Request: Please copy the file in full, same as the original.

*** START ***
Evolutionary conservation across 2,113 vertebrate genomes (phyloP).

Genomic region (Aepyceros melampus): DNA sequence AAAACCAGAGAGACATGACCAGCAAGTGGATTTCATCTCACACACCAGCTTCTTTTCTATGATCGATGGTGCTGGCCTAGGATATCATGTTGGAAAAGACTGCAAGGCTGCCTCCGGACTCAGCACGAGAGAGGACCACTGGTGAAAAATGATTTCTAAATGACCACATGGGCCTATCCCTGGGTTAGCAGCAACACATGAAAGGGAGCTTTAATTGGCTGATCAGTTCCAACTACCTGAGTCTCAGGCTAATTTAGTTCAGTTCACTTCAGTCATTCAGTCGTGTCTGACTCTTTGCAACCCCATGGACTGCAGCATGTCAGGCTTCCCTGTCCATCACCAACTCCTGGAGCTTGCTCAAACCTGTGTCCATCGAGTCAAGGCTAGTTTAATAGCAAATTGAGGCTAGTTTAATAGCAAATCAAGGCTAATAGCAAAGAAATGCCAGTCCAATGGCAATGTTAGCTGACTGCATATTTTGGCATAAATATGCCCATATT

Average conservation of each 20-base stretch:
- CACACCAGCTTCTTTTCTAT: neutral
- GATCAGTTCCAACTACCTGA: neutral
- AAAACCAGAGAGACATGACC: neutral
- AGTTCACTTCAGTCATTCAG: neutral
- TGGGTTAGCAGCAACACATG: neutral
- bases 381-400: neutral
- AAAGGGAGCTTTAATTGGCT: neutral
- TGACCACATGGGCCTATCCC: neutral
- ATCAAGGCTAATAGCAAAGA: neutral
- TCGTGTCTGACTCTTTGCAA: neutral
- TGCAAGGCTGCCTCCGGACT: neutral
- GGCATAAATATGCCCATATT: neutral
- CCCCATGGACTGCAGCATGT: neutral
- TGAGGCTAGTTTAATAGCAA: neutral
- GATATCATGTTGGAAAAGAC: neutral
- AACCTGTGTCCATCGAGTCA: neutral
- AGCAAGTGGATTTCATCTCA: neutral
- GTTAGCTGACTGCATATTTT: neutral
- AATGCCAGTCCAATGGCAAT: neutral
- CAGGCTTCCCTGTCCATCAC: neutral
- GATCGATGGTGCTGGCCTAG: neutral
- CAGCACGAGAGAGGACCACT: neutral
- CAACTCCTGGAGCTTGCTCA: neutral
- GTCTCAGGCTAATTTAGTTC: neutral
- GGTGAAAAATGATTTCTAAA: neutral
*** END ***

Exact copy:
Evolutionary conservation across 2,113 vertebrate genomes (phyloP).

Genomic region (Aepyceros melampus): DNA sequence AAAACCAGAGAGACATGACCAGCAAGTGGATTTCATCTCACACACCAGCTTCTTTTCTATGATCGATGGTGCTGGCCTAGGATATCATGTTGGAAAAGACTGCAAGGCTGCCTCCGGACTCAGCACGAGAGAGGACCACTGGTGAAAAATGATTTCTAAATGACCACATGGGCCTATCCCTGGGTTAGCAGCAACACATGAAAGGGAGCTTTAATTGGCTGATCAGTTCCAACTACCTGAGTCTCAGGCTAATTTAGTTCAGTTCACTTCAGTCATTCAGTCGTGTCTGACTCTTTGCAACCCCATGGACTGCAGCATGTCAGGCTTCCCTGTCCATCACCAACTCCTGGAGCTTGCTCAAACCTGTGTCCATCGAGTCAAGGCTAGTTTAATAGCAAATTGAGGCTAGTTTAATAGCAAATCAAGGCTAATAGCAAAGAAATGCCAGTCCAATGGCAATGTTAGCTGACTGCATATTTTGGCATAAATATGCCCATATT

Average conservation of each 20-base stretch:
- CACACCAGCTTCTTTTCTAT: neutral
- GATCAGTTCCAACTACCTGA: neutral
- AAAACCAGAGAGACATGACC: neutral
- AGTTCACTTCAGTCATTCAG: neutral
- TGGGTTAGCAGCAACACATG: neutral
- bases 381-400: neutral
- AAAGGGAGCTTTAATTGGCT: neutral
- TGACCACATGGGCCTATCCC: neutral
- ATCAAGGCTAATAGCAAAGA: neutral
- TCGTGTCTGACTCTTTGCAA: neutral
- TGCAAGGCTGCCTCCGGACT: neutral
- GGCATAAATATGCCCATATT: neutral
- CCCCATGGACTGCAGCATGT: neutral
- TGAGGCTAGTTTAATAGCAA: neutral
- GATATCATGTTGGAAAAGAC: neutral
- AACCTGTGTCCATCGAGTCA: neutral
- AGCAAGTGGATTTCATCTCA: neutral
- GTTAGCTGACTGCATATTTT: neutral
- AATGCCAGTCCAATGGCAAT: neutral
- CAGGCTTCCCTGTCCATCAC: neutral
- GATCGATGGTGCTGGCCTAG: neutral
- CAGCACGAGAGAGGACCACT: neutral
- CAACTCCTGGAGCTTGCTCA: neutral
- GTCTCAGGCTAATTTAGTTC: neutral
- GGTGAAAAATGATTTCTAAA: neutral